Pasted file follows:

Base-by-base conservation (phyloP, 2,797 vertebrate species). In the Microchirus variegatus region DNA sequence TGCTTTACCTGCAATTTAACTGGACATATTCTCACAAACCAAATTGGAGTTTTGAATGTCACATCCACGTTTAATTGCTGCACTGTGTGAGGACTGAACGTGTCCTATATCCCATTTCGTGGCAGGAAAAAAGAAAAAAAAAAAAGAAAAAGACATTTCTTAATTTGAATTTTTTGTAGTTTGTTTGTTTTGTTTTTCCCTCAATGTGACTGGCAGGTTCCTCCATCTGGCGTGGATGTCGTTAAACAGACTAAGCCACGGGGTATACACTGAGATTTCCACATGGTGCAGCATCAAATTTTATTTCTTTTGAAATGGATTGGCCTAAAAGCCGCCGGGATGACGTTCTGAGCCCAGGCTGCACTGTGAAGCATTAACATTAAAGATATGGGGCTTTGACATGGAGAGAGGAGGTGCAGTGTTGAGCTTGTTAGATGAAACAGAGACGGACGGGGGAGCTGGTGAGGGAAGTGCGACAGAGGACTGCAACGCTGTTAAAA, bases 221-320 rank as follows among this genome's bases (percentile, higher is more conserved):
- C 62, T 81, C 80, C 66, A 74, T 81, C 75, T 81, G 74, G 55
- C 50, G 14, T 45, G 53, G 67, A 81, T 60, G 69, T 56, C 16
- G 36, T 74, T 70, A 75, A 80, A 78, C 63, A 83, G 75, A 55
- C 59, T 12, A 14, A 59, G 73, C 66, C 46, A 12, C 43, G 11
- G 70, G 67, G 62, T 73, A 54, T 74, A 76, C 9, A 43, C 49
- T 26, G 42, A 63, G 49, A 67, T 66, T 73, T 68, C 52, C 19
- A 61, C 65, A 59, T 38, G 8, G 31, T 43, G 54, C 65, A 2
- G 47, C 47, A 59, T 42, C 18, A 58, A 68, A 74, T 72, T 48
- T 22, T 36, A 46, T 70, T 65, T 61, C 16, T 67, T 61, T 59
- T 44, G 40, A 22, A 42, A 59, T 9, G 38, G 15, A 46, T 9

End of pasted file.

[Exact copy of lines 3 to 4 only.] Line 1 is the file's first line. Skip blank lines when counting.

- C 50, G 14, T 45, G 53, G 67, A 81, T 60, G 69, T 56, C 16
- G 36, T 74, T 70, A 75, A 80, A 78, C 63, A 83, G 75, A 55